Bitching on the beauty pageant circuit is hardly news, but in attempting to make it a little more political, Jenna Talackova has managed to gain some media coverage as the first transsexual to enter (that anyone knows of) and be disqualified from the Miss Universe Canada competition for failing to meet the main requirement of the pageant – that she be female. The other requirements for entry into the Donald Trump-owned extravaganza are that the women never have been pregnant or married. If he could get away with it, I think Donald would be demanding vestal virgins to worship at the temple of Trump, but he has to make do with the possibility that the entrants might be virgins.
The response has, unerringly, been in support of Jenna – it’s a violation of her rights as a woman, transgender and transsexual men should be able to do anything a woman can etc – and has been dominated by male journalists drooling over her long legs, huge breasts, and enormous hair. You might think, it’s just a beauty pageant, who gives a shit, and, to a point, I’d agree with you. But I happen to think that beauty pageants represent a retrogressive step in the quest for sexual equality, pitting women against one another, from birth in the case of baby pageants, based on little more than their ability to say “world peace”, wave, slink, pout and smile. There are more rewarding abilities which the many millions of pounds could be spent fostering. Beauty pageants are social phenomena that reach into the far corners of this solar system and the next if the Miss Universe title is to be taken literally and are, therefore, culturally significant. Girls (and some boys) dream of entering them, journalists write about them, a fortune is made promoting them, no matter how fleeting their fame, people follow the stories of the winners, and I’m here writing a blog post about them. So, as a starting point for debate on the issue of what makes gender, they’re as relevant a platform for cultural comment as any other.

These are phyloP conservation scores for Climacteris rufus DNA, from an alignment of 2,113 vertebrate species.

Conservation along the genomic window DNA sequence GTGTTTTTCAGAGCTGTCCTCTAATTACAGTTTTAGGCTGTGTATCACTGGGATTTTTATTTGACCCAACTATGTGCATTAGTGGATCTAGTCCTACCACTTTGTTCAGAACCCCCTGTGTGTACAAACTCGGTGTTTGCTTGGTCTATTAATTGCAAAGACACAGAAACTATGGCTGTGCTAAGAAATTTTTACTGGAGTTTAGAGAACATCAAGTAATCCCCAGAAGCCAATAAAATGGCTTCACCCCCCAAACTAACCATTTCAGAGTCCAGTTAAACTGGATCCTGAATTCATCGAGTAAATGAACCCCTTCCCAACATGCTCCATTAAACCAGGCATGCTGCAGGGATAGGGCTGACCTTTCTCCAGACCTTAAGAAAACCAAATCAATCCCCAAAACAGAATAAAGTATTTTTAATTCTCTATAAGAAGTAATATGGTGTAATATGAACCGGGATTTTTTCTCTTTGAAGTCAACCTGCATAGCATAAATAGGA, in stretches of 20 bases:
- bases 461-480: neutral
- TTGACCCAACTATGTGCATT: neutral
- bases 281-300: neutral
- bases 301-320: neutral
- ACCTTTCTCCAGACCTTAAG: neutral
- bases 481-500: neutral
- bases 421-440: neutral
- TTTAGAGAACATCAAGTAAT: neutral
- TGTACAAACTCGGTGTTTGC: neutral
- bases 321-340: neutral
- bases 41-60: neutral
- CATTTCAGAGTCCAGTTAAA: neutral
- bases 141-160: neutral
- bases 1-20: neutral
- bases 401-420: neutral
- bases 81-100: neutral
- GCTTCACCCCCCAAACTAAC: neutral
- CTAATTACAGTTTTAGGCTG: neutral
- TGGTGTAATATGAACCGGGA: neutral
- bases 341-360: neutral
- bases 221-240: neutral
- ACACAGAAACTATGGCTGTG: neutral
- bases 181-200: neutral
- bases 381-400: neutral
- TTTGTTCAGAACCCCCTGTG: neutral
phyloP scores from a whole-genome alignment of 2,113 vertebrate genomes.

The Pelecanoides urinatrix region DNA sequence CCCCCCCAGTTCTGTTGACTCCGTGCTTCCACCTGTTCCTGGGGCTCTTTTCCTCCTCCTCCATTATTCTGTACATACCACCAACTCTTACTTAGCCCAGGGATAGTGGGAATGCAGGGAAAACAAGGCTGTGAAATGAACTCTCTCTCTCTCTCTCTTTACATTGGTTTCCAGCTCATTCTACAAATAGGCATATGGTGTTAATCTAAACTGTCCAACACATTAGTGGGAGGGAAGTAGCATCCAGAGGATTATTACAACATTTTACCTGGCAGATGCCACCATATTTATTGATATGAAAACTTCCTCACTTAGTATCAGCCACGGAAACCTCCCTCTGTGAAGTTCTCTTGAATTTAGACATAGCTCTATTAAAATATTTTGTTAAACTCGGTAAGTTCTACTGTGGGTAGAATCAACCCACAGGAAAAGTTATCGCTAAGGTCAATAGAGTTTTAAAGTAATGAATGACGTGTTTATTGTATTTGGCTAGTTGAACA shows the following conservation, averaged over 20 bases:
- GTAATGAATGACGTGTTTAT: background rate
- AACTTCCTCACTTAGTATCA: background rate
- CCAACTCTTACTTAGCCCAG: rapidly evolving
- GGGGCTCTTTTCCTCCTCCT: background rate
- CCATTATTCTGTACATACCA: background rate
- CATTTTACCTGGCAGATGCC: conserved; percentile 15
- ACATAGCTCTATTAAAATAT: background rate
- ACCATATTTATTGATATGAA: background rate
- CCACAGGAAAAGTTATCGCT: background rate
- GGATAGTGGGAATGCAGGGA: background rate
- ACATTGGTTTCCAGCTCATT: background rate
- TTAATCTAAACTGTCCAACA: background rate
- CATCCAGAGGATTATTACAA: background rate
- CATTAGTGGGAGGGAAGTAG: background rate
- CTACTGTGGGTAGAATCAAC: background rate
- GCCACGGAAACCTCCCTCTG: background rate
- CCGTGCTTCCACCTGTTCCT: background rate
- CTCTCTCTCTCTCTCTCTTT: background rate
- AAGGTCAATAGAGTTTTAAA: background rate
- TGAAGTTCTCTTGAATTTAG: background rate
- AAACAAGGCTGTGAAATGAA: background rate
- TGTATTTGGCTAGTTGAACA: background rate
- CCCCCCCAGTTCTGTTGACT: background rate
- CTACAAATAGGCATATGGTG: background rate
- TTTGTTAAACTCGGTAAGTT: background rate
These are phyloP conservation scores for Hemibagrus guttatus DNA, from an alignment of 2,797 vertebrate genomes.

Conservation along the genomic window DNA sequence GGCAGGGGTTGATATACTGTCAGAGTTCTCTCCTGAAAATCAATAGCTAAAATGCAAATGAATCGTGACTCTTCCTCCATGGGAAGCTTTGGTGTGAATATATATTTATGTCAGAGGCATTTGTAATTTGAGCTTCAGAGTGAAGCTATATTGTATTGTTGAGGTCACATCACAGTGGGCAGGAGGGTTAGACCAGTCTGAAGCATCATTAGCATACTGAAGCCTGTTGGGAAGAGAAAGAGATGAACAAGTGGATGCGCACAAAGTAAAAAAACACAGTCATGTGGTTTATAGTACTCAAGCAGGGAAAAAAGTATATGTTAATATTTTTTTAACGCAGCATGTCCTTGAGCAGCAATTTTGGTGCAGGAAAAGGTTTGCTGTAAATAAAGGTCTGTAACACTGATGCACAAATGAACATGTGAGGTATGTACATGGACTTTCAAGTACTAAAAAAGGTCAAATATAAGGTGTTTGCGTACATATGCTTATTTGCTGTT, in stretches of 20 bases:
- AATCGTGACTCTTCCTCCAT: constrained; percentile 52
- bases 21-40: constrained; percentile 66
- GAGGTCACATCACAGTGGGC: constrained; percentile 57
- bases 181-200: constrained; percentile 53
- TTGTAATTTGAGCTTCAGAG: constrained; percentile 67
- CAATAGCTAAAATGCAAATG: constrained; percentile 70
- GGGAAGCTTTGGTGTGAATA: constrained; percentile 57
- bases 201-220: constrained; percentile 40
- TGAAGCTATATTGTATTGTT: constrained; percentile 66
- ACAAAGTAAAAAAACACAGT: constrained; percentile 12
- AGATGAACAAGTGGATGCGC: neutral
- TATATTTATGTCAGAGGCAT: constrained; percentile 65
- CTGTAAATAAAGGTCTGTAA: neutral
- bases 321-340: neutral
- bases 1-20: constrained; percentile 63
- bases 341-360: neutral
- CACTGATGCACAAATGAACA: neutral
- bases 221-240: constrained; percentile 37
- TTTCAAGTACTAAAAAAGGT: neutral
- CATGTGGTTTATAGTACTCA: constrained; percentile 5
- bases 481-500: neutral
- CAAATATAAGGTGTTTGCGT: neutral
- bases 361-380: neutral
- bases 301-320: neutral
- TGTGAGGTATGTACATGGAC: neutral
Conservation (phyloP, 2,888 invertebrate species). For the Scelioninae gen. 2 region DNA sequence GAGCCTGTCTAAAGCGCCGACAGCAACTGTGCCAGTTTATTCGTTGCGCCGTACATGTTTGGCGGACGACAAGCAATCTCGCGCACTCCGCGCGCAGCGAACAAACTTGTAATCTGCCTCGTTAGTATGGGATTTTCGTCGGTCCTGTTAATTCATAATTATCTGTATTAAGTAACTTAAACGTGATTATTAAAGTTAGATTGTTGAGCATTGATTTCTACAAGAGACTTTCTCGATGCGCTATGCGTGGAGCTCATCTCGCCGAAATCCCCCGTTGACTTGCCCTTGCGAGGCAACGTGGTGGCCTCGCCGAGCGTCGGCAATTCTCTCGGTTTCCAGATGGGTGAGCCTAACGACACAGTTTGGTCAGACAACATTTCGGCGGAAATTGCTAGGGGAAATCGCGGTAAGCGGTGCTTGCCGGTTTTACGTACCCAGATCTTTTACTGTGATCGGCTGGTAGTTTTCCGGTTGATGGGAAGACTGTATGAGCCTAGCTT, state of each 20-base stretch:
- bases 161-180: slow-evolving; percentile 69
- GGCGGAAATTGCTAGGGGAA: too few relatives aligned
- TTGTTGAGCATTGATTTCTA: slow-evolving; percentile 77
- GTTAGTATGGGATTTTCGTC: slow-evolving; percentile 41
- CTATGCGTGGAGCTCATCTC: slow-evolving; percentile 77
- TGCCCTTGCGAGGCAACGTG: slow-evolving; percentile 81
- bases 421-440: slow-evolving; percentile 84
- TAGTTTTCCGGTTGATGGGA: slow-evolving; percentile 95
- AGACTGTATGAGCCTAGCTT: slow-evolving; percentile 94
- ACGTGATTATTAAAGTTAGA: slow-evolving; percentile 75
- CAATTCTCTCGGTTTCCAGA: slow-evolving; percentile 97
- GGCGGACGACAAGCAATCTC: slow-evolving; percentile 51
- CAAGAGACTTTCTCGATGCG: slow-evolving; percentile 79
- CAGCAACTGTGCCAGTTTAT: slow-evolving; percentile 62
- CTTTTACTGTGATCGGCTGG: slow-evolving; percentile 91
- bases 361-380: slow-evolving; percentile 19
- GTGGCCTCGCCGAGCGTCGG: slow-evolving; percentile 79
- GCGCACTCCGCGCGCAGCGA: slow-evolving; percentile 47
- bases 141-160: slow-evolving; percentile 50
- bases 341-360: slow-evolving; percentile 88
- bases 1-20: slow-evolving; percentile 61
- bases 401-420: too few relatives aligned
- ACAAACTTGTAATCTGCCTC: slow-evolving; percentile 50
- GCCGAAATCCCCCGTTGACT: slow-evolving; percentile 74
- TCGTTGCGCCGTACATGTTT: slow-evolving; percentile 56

I don’t think Jenna should have been disqualified – she deserves some reward for all that she’s put her body through and, if the Miss Universe Canada is what she’s after, then give it to her and good on her. I do, however, object to her automatic classification as female. Jenna isn’t a woman and all the huge hair, bee-stung lips, breast implants and man-made vagina aren’t going to make her one. Just because she no longer has a penis, doesn’t, by default, make her female. The female gender isn’t a depository for anyone who didn’t want to be a boy. (I realise I’m using the female personal pronoun, but attempts to create one that is neither male nor female don’t seem to have got much beyond “herstory” and “womin”, which is a whole other issue.)
A few years ago, the short-lived Observer Woman magazine (there was never a Man magazine – seems the editors thought the sports section was it) ran an issue on “radical women”. Included in it was an interview with Candis Payne, the first transsexual to star in a primetime soap (Billy Baldwin’s love interest in Dirty Sexy Money). I complained to the editor, saying that, were the issue about radical men, I would applaud Candis’s inclusion as a man who had shown tremendous courage in his determination to change genders, but as a woman, she seemed to have done little more than land a role as a transsexual. The acting profession may be brutal, but surely that isn’t so significant an achievement as to be considered radical.
The roid-fest that is Mr Universe is running sometime later this year. I’d be curious to know the reception a female-to-male transsexual would receive if he attempted to enter. That said, the appearance of the contestants in the Miss Figure category already defies gender stereotypes so, maybe, there isn’t the same desire to flout them by hoping to pass as a man. My muscle bulk is concentrated in my gluteus maximus so there’s not much chance of me getting through the first round, but if she’s still in love with her new physique, Jodie Marsh might make it.